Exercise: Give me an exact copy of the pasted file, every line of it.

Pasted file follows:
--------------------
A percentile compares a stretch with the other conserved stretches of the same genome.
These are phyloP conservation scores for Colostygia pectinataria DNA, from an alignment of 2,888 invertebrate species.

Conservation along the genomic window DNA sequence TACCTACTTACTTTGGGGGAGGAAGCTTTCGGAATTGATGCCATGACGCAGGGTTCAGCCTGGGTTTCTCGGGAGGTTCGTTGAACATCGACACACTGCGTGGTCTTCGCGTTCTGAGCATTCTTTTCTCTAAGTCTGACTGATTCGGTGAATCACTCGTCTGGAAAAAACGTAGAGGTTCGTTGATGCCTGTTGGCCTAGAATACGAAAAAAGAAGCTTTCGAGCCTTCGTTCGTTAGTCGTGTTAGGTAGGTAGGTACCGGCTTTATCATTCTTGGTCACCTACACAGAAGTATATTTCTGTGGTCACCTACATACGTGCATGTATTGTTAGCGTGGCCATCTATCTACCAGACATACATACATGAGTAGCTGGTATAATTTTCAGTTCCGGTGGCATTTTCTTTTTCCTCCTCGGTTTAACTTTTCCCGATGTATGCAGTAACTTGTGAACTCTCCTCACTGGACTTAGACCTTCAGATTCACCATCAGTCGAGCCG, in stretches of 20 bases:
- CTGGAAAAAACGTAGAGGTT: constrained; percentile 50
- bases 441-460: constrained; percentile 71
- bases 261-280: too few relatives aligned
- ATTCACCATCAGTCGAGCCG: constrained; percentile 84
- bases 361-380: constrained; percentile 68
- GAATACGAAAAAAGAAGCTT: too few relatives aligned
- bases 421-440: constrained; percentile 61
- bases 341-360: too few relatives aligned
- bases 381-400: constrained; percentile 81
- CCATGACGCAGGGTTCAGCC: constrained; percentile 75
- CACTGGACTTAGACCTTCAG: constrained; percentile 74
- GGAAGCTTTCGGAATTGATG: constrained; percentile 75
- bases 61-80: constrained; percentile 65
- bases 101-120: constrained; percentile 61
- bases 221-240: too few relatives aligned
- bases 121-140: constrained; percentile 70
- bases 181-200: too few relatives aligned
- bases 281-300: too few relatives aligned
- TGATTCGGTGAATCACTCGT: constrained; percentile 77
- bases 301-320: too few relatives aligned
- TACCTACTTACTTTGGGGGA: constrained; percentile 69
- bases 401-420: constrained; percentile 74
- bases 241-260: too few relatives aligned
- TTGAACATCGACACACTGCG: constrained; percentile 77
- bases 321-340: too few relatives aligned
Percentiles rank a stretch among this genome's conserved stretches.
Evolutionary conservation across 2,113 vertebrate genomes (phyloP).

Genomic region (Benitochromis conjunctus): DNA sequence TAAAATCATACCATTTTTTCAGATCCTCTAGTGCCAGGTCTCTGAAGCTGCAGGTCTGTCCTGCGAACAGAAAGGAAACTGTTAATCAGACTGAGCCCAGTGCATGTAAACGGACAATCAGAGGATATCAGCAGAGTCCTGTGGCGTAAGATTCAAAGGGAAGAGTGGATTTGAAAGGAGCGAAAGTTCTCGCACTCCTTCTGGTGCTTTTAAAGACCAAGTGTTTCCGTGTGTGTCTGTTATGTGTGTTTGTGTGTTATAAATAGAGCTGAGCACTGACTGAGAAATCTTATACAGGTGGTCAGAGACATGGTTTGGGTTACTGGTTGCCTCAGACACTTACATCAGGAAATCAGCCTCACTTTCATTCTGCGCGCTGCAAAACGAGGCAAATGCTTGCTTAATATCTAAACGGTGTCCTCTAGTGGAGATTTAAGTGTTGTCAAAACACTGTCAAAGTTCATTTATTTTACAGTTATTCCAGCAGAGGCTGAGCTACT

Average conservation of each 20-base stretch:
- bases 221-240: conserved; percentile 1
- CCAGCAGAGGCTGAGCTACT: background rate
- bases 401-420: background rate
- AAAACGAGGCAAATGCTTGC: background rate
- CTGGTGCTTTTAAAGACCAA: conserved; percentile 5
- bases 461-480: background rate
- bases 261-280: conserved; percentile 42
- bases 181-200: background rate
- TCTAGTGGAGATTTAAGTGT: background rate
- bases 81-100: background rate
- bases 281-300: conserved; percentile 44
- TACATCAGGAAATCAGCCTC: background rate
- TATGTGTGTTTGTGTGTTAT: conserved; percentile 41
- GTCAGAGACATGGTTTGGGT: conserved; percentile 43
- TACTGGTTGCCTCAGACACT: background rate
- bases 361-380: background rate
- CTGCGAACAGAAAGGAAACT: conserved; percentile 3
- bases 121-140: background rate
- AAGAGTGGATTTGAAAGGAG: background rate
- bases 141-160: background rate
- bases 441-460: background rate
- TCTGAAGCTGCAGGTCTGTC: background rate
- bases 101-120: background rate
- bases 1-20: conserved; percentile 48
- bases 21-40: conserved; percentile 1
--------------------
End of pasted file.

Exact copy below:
A percentile compares a stretch with the other conserved stretches of the same genome.
These are phyloP conservation scores for Colostygia pectinataria DNA, from an alignment of 2,888 invertebrate species.

Conservation along the genomic window DNA sequence TACCTACTTACTTTGGGGGAGGAAGCTTTCGGAATTGATGCCATGACGCAGGGTTCAGCCTGGGTTTCTCGGGAGGTTCGTTGAACATCGACACACTGCGTGGTCTTCGCGTTCTGAGCATTCTTTTCTCTAAGTCTGACTGATTCGGTGAATCACTCGTCTGGAAAAAACGTAGAGGTTCGTTGATGCCTGTTGGCCTAGAATACGAAAAAAGAAGCTTTCGAGCCTTCGTTCGTTAGTCGTGTTAGGTAGGTAGGTACCGGCTTTATCATTCTTGGTCACCTACACAGAAGTATATTTCTGTGGTCACCTACATACGTGCATGTATTGTTAGCGTGGCCATCTATCTACCAGACATACATACATGAGTAGCTGGTATAATTTTCAGTTCCGGTGGCATTTTCTTTTTCCTCCTCGGTTTAACTTTTCCCGATGTATGCAGTAACTTGTGAACTCTCCTCACTGGACTTAGACCTTCAGATTCACCATCAGTCGAGCCG, in stretches of 20 bases:
- CTGGAAAAAACGTAGAGGTT: constrained; percentile 50
- bases 441-460: constrained; percentile 71
- bases 261-280: too few relatives aligned
- ATTCACCATCAGTCGAGCCG: constrained; percentile 84
- bases 361-380: constrained; percentile 68
- GAATACGAAAAAAGAAGCTT: too few relatives aligned
- bases 421-440: constrained; percentile 61
- bases 341-360: too few relatives aligned
- bases 381-400: constrained; percentile 81
- CCATGACGCAGGGTTCAGCC: constrained; percentile 75
- CACTGGACTTAGACCTTCAG: constrained; percentile 74
- GGAAGCTTTCGGAATTGATG: constrained; percentile 75
- bases 61-80: constrained; percentile 65
- bases 101-120: constrained; percentile 61
- bases 221-240: too few relatives aligned
- bases 121-140: constrained; percentile 70
- bases 181-200: too few relatives aligned
- bases 281-300: too few relatives aligned
- TGATTCGGTGAATCACTCGT: constrained; percentile 77
- bases 301-320: too few relatives aligned
- TACCTACTTACTTTGGGGGA: constrained; percentile 69
- bases 401-420: constrained; percentile 74
- bases 241-260: too few relatives aligned
- TTGAACATCGACACACTGCG: constrained; percentile 77
- bases 321-340: too few relatives aligned
Percentiles rank a stretch among this genome's conserved stretches.
Evolutionary conservation across 2,113 vertebrate genomes (phyloP).

Genomic region (Benitochromis conjunctus): DNA sequence TAAAATCATACCATTTTTTCAGATCCTCTAGTGCCAGGTCTCTGAAGCTGCAGGTCTGTCCTGCGAACAGAAAGGAAACTGTTAATCAGACTGAGCCCAGTGCATGTAAACGGACAATCAGAGGATATCAGCAGAGTCCTGTGGCGTAAGATTCAAAGGGAAGAGTGGATTTGAAAGGAGCGAAAGTTCTCGCACTCCTTCTGGTGCTTTTAAAGACCAAGTGTTTCCGTGTGTGTCTGTTATGTGTGTTTGTGTGTTATAAATAGAGCTGAGCACTGACTGAGAAATCTTATACAGGTGGTCAGAGACATGGTTTGGGTTACTGGTTGCCTCAGACACTTACATCAGGAAATCAGCCTCACTTTCATTCTGCGCGCTGCAAAACGAGGCAAATGCTTGCTTAATATCTAAACGGTGTCCTCTAGTGGAGATTTAAGTGTTGTCAAAACACTGTCAAAGTTCATTTATTTTACAGTTATTCCAGCAGAGGCTGAGCTACT

Average conservation of each 20-base stretch:
- bases 221-240: conserved; percentile 1
- CCAGCAGAGGCTGAGCTACT: background rate
- bases 401-420: background rate
- AAAACGAGGCAAATGCTTGC: background rate
- CTGGTGCTTTTAAAGACCAA: conserved; percentile 5
- bases 461-480: background rate
- bases 261-280: conserved; percentile 42
- bases 181-200: background rate
- TCTAGTGGAGATTTAAGTGT: background rate
- bases 81-100: background rate
- bases 281-300: conserved; percentile 44
- TACATCAGGAAATCAGCCTC: background rate
- TATGTGTGTTTGTGTGTTAT: conserved; percentile 41
- GTCAGAGACATGGTTTGGGT: conserved; percentile 43
- TACTGGTTGCCTCAGACACT: background rate
- bases 361-380: background rate
- CTGCGAACAGAAAGGAAACT: conserved; percentile 3
- bases 121-140: background rate
- AAGAGTGGATTTGAAAGGAG: background rate
- bases 141-160: background rate
- bases 441-460: background rate
- TCTGAAGCTGCAGGTCTGTC: background rate
- bases 101-120: background rate
- bases 1-20: conserved; percentile 48
- bases 21-40: conserved; percentile 1